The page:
The second installment of The Frederick Gunn School 2021 Speaker Series featured Justin Dunn ’13, right-handed pitcher for the Seattle Mariners, and Jeremy Cohen ’87, Vice President and Group Director of Partnership Activation at Major League Baseball, who shared two different perspectives on their MLB careers, and what their experience has been like living in this time of COVID-19.
Moderator Sean Brown P’22, Director of Alumni & Development, who played baseball for four years at Trinity College, opened the program on January 28 with a fun lightning round of “this or that.” Dunn led things off as the pair answered questions like: Netflix or Hulu? Apple or Samsung? Jets or Giants? Adidas or Nike? Snow or sand? Yoga or meditation? Chiefs or Bucks? Brown also astutely pointed out that although Dunn and Cohen graduated from FGS some 20 years apart, both played baseball here, and had Ed Small, the Anne S. and Ogden D. Miller Senior Master, as their third-base coach!
Asked about the people on campus who influenced them and the life skills they carried with them from their years at the school, Cohen said: “There were a lot of great, great people and great teachers that we were lucky enough to have and learn from.” He said he school instilled in him a work ethic that has served him well. “I don’t know if you can necessarily teach work ethic. I think that it’s something that starts in your DNA and you’re born with. I think someone can help bring it out of you, but I don’t know how easy it is to teach somebody from scratch who’s not working very hard that they’ve got to work.”
Cohen has spent the last 23 years working in baseball. In his current role as a Vice President of MLB, he oversees partner strategy, planning and activation and leads a team of 30 responsible for managing and implementing all national sponsor and media relationships, as well as media activations and programs on MLB Network, MLB.com and the 30 Club websites. Cohen also manages MLB’s relationship with the sales leads of its national broadcast rights holders: ESPN, FOX, and Turner. Prior to joining MLB, Cohen served as Director of Operations for the USA Volleyball tours at IMG in Cleveland, Ohio, where he was responsible for scheduling, organizing, marketing, promoting and producing approximately 100 international indoor and beach volleyball events featuring the U.S. Men’s and Women’s national and Olympic volleyball teams.
Looking back, Cohen said he has learned to always keep his options open. “You learn that the hard way. You learn to listen to people, you learn to talk to as many people as you can. You can learn a lot more from listening than you can from talking. I had a couple of different job offers over the years and I’ve had a couple of different interests. It was either never the right time or not the perfect offer,” said Cohen, whose decision to stay with the MLB was well timed. Not only was the organization exploding, it gave him the opportunity to grow more and learn more.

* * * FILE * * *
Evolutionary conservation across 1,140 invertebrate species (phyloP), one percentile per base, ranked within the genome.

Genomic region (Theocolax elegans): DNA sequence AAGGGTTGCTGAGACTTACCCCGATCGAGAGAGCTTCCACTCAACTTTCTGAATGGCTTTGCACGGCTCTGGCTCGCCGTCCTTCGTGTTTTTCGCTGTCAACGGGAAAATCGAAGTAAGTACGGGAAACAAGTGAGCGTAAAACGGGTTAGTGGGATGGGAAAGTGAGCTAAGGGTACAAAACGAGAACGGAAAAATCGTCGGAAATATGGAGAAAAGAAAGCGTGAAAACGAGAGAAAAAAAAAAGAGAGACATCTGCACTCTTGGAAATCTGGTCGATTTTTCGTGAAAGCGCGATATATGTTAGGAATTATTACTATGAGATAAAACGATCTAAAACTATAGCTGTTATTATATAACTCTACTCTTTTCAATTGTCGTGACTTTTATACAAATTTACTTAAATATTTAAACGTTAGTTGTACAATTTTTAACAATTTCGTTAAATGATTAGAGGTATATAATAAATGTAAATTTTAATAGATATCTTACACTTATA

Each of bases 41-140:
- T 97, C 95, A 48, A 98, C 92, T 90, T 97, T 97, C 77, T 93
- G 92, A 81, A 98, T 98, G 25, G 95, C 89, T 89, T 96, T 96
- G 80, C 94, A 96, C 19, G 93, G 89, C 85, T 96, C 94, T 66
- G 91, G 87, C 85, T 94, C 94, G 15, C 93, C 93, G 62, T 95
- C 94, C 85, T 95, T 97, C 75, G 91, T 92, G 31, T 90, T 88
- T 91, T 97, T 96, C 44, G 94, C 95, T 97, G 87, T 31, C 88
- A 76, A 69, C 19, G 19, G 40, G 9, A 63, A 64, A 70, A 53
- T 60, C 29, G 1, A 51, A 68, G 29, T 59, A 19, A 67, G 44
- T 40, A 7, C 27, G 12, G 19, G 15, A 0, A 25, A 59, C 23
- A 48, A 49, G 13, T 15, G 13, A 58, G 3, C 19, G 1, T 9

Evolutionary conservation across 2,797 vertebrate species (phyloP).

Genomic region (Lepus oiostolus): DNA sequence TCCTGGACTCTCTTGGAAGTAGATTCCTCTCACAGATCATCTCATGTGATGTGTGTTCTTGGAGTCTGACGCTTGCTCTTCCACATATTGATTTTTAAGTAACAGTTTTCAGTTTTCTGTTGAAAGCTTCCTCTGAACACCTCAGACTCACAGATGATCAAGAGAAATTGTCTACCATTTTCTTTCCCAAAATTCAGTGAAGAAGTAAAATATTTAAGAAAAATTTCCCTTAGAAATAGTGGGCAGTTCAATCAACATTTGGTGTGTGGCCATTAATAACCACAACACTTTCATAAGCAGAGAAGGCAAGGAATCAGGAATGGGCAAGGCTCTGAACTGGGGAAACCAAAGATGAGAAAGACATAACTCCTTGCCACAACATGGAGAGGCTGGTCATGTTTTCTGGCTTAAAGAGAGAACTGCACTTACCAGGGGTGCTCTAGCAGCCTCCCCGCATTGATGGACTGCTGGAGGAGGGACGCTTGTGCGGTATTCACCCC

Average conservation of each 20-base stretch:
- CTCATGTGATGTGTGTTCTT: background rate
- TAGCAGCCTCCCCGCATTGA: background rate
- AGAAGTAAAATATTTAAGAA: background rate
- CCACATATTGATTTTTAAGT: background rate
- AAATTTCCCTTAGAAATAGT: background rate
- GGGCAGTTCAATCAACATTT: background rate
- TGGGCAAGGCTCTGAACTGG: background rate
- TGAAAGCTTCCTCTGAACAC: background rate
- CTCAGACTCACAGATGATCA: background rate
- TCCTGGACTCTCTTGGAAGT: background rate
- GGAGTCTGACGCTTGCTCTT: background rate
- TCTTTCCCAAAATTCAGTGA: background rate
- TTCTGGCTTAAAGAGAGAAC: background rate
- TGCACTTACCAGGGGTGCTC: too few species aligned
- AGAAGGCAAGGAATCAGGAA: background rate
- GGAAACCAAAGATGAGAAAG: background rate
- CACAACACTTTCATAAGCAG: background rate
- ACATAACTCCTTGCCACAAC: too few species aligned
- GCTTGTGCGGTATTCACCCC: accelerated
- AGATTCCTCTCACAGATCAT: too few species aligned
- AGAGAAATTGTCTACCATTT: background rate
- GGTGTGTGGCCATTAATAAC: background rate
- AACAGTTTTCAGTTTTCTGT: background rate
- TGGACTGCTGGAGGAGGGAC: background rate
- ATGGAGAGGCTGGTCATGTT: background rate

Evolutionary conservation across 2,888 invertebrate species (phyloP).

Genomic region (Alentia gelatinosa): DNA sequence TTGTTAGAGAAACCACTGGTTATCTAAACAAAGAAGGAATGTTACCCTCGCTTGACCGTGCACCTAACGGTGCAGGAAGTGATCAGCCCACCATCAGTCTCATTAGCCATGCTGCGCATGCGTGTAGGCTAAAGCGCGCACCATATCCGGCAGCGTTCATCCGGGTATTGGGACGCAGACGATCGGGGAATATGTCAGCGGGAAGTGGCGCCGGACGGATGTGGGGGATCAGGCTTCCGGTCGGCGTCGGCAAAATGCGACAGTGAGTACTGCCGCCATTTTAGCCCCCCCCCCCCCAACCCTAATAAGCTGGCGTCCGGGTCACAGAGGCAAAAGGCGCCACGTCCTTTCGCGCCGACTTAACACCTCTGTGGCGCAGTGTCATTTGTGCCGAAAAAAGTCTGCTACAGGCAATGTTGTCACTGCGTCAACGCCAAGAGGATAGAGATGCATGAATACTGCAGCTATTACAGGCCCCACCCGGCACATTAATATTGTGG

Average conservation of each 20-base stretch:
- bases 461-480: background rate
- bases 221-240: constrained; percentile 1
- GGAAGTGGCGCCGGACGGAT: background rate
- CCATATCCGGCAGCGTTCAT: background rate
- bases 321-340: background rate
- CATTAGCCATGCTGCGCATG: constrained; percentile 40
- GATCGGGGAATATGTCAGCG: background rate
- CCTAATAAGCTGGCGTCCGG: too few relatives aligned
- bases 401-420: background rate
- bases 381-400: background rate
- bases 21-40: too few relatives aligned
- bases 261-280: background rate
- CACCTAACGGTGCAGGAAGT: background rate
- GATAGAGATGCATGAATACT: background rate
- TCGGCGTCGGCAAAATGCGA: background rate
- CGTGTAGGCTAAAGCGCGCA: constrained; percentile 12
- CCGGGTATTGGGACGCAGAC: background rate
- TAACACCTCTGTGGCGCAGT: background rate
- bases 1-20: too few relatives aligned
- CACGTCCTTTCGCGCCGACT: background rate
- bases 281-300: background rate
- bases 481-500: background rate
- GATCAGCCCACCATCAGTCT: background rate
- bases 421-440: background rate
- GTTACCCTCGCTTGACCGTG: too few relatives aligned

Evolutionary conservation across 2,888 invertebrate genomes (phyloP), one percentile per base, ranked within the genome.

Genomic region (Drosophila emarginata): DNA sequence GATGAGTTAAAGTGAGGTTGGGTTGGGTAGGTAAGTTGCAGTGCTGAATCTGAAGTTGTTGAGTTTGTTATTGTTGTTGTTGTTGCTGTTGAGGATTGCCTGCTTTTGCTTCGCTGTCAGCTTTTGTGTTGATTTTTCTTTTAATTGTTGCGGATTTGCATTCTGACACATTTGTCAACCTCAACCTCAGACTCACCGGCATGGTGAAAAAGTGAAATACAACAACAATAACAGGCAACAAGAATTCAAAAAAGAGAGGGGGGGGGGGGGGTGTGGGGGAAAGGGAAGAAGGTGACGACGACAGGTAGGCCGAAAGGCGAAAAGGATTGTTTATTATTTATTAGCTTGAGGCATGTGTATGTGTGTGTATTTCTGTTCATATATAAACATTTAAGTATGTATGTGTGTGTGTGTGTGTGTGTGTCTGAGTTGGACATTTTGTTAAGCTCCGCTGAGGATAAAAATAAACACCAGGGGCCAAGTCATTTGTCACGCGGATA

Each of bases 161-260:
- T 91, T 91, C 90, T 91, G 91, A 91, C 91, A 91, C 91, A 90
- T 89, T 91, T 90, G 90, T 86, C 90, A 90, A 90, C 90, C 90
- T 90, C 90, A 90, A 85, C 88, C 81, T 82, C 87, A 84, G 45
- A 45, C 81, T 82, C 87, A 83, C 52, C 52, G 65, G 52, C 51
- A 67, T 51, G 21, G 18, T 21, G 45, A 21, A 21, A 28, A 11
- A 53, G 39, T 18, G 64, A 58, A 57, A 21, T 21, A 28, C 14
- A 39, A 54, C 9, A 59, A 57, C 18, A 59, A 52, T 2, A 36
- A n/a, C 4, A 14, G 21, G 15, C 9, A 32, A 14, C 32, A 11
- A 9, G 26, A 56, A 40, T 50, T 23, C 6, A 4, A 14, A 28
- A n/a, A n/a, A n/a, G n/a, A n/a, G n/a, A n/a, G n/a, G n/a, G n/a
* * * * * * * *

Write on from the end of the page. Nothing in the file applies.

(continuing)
“I have seen so many unbelievable things from a business perspective. I’ve seen some of the most unbelievable and experienced some of the most unbelievable moments in the history of the game across the board, met some of the game’s greatest characters and some of the game’s greatest people, including the legendary Henry Aaron, who died January 22 at the age of 86. “I’m really fortunate for all the experiences that I’ve had.”
Thinking back to his days on campus, Dunn thanked his former baseball coaches, Jeff Trundy, the David N. Hoadley ’51 Baseball Coach, and Assistant Coaches Richard Martin and Small. Trundy saw something in the 4’1” freshman, who already had big plans to make it to the major league when he arrived at Gunn. “I still to this day don’t really know what he saw but he saw something and invited me to come play for him, and then when I got there, continued to work with me and helped me develop me into the person and man I am now,” Dunn said. Trundy always was there for him, he said, recalling then he emailed the coach requests to open the batting cage, hit him ground balls, or talk about pitching, “He would always say, ‘When and where.’ So I owe him a lot for that.”
From Martin, who was also his dorm parent and English teacher, Dunn said he learned attention to detail, particularly from the infield drills he ran over and over again. “Mr. Small actually taught me the biggest lesson,” Dunn said, recalling that as a freshman, Small caught him walking during Cross Country practice, and cut him from the team. “On my walk back up to school, he told me: ‘How do you expect to be successful in baseball when you can’t put the work in in a sport that’s going to translate into your job, what you want to do? If you can have the stamina to do this, you’ll have more stamina to be a pitcher.’ At a young age I didn’t understand it, but he taught me the value of working and doing the things that I didn’t want to do.”